DETROIT – General Motors Co. (NYSE: GM) has come to an agreement with the National Highway Traffic Safety Administration (NHTSA) for failing to report in a timely manner the ignition switch defect. As part of this agreement, GM will pay a $35 million fine.
“We have learned a great deal from this recall. We will now focus on the goal of becoming an industry leader in safety,” said GM CEO Mary Barra. “We will emerge from this situation a stronger company.”
Working with NHTSA, GM has already begun reviewing processes and policies to avoid future recalls of this nature.
“We are working hard to improve our ability to identify and respond to safety issues,” said Jeff Boyer, vice president of Global Vehicle Safety, who is assigned to integrate safety policies across the company. “Among other efforts, GM has created a new group, the Global Product Integrity unit, to innovate our safety oversight; we are encouraging and empowering our employees to raise their hands to address safety concerns through our Speak Up for Safety initiative, and we have set new requirements for our engineers to attain Black Belt certification through Design for Six Sigma.”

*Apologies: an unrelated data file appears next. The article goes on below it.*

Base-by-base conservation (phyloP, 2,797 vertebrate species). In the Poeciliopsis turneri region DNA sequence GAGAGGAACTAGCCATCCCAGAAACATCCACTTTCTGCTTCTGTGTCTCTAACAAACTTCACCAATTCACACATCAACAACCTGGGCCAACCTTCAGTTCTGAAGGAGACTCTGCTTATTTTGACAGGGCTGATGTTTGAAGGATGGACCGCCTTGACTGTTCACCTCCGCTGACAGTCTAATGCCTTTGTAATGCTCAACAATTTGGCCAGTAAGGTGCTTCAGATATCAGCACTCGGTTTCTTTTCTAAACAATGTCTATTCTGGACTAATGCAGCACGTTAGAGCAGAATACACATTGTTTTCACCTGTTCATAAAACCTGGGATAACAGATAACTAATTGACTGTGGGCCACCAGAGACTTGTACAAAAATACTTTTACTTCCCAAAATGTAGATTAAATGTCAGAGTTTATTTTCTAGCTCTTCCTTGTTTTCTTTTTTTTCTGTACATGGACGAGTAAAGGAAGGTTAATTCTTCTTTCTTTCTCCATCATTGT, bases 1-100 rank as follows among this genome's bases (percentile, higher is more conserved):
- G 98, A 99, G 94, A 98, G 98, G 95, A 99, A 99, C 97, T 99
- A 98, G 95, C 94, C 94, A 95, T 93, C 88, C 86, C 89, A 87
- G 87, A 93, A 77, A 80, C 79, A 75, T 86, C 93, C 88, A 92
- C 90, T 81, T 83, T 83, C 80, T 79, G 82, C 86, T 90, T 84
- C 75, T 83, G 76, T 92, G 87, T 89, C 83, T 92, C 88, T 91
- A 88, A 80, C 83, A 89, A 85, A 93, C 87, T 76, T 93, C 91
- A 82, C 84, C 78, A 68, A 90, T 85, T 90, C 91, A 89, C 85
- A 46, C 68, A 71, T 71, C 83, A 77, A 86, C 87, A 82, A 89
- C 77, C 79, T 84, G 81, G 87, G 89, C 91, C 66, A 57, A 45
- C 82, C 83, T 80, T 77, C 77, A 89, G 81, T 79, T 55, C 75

Having signed this agreement, GM now has its sights set on effectively serving customers and completing the ignition switch recall.
“GM’s ultimate goal is to create an exemplary process and produce the safest cars for our customers – they deserve no less,” said Barra.
About General Motors Co.
General Motors Co. (NYSE:GM, TSX: GMM) and its partners produce vehicles in 31 countries, and the company has leadership positions in the world's largest and fastest-growing automotive markets. GM, its subsidiaries and joint venture entities sell vehicles under the Chevrolet, Cadillac, Baojun, Buick, GMC, Holden, Jiefang, Opel, Vauxhall and Wuling brands. More information on the company and its subsidiaries, including OnStar, a global leader in vehicle safety, security and information services, can be found at http://www.gm.com.
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